Wilkie Collins is commonly known as a master of Victorian sensationalist fiction whose work has greatly influenced what we now know as detective and mystery genres of literature. The Woman in White was published as a full novel in 1860 after having been an extremely popular serialized publication from November 1859 to August 1860. Collins’ clever blend of supernatural elements, domestic scandal, and intriguing mystery make this novel a page-turner that isn’t easily put down.
First and foremost, I have to mention this novel’s wild entertainment factor. I can see why this novel was successful when serialized because each section leaves you wanting more and more. Not only is the plot suspenseful, but there is also a level of uncertainty surrounding the large cast of characters that makes you keep turning pages. A haze of ambiguity surrounds many characters, leaving the reader to question whether or not they can actually be trusted. The suspense of waiting to uncover the true colors of these characters is equally as exciting as the actual events of the story. And that ending… you’ll just have to read it for yourself!
Speaking of the characters, I love how each and every character has a unique, well-developed, multifaceted personality. For instance, Mr. Fairlie is unbelievably selfish and petty but also hilarious; Sir Percival Glyde is greedy, conniving, and infuriating; Count Fosco is charming yet manipulative; and Walter Hartright is so sweet that I couldn’t help but root for him the entire time I was reading. The narrative structure of this novel is really remarkable in that the reader gets to hear different parts of the story told by so many characters. It’s so fun to watch the entire story unfold as each character tells his or her version of what occurred.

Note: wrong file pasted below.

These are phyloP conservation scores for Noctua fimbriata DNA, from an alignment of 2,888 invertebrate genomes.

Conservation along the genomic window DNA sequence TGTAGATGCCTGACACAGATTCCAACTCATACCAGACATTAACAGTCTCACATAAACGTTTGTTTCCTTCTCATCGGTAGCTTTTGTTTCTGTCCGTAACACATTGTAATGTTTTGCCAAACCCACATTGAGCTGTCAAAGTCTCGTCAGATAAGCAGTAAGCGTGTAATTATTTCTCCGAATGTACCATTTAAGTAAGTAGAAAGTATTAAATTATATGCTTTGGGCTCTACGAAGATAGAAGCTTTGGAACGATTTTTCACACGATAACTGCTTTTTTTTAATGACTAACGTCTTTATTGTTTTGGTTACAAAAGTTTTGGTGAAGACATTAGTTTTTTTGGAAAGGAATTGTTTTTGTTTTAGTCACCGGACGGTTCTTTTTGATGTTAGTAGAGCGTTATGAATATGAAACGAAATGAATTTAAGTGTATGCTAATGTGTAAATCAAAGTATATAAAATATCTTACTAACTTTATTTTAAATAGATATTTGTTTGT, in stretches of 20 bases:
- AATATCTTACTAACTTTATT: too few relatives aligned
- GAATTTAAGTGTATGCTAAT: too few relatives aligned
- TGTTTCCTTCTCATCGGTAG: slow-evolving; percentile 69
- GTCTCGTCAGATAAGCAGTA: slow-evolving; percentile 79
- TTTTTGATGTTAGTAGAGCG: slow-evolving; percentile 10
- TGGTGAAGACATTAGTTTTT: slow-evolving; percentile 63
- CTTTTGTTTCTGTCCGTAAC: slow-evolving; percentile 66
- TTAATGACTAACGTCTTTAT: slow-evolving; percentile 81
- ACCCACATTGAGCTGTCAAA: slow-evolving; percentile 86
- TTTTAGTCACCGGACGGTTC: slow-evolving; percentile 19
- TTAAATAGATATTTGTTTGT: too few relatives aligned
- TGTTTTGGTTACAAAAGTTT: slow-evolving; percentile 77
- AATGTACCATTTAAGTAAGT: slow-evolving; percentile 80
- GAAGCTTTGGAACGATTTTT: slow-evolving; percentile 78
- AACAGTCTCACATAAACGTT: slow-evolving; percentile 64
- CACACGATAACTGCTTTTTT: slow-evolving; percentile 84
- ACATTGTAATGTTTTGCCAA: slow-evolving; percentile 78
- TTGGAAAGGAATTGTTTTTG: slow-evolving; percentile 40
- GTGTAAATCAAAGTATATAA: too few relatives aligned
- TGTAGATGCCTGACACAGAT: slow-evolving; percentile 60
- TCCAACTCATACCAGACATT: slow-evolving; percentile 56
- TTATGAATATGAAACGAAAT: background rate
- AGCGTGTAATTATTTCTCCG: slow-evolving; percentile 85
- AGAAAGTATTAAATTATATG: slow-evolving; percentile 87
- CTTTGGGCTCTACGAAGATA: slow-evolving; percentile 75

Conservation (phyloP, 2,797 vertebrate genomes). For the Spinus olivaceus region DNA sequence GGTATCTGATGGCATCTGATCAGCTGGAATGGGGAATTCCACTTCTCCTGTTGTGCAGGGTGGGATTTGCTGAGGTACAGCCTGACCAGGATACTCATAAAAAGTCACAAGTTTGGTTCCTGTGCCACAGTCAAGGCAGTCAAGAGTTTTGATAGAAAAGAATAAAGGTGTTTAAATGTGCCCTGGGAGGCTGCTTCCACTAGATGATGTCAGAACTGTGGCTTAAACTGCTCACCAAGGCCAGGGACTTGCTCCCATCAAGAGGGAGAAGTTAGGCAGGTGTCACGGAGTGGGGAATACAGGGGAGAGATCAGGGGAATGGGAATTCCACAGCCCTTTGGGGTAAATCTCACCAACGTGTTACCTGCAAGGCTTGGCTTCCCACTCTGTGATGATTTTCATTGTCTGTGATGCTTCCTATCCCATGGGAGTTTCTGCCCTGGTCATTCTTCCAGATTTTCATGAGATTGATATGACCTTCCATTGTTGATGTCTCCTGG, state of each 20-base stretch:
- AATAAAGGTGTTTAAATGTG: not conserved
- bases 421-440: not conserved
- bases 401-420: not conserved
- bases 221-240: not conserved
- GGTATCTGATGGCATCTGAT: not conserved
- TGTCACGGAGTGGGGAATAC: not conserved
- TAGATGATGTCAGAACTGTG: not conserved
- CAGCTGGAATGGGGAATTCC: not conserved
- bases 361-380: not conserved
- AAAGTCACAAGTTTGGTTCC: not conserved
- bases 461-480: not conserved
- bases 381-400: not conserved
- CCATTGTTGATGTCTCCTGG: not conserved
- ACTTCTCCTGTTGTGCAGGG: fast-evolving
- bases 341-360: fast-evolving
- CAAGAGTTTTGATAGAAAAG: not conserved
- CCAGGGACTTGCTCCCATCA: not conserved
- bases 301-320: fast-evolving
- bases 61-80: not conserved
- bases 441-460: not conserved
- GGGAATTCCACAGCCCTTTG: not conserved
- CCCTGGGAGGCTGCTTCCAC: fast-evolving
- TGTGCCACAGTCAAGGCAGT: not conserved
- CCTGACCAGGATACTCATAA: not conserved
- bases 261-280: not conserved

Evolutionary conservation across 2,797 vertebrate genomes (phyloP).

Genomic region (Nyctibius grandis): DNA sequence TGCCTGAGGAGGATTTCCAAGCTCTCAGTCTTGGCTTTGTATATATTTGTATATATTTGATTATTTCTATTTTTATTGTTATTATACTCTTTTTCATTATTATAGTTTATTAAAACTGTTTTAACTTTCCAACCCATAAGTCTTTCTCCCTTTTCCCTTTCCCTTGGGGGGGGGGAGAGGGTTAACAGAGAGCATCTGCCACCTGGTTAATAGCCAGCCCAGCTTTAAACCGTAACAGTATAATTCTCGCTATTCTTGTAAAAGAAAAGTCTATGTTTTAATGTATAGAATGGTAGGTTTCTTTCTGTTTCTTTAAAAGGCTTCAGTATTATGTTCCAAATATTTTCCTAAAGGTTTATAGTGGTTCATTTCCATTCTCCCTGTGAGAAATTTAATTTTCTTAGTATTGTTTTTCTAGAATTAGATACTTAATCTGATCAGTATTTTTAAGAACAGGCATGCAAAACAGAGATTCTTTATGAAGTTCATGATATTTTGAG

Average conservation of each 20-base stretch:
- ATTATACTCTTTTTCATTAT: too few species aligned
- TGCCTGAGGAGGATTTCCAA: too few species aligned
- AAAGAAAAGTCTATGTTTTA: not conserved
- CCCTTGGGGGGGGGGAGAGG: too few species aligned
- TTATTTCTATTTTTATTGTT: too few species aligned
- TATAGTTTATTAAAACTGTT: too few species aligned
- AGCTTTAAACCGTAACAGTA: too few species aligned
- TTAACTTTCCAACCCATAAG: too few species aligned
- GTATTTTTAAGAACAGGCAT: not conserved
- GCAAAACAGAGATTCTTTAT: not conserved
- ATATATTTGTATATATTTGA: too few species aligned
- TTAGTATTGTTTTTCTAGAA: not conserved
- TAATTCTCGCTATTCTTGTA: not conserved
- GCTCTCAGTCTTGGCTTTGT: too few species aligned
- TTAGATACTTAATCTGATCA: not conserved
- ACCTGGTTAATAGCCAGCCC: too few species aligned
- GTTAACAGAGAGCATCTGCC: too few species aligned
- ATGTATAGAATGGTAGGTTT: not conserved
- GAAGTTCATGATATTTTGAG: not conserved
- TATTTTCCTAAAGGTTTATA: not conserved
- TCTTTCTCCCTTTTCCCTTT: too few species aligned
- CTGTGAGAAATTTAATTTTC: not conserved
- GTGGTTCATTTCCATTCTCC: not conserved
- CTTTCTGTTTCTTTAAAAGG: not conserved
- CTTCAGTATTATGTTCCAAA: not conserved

The narrative style brings up many interesting questions: Can we trust these accounts? What is “true” and who can actually be considered a “reliable” narrator? Many of the narrators attempt to establish their credibility at the beginning of their testimonies, with the exception of Laura’s father. But do these assertions of credibility indicate trustworthiness or overcompensation for something that is lacking? It’s impossible not to have these questions lurking in the back of one’s mind while reading this novel; however, they add intrigue rather than confusion to the story.
Overall, I enjoyed The Woman in White far more than I had initially expected to when I turned to the very first page. Collins’ meticulous attention to details and carefully developed characters make for an impressive, memorable, suspenseful, and thrilling story. I’m so thankful that this novel was on my required reading list for this term– sometimes they contain unexpected gems!
Would I recommend it to a friend?: Absolutely!
What are your thoughts on The Woman in White? Do you like thrillers and mysteries? Have any recommendations? Let me know in the comments section below!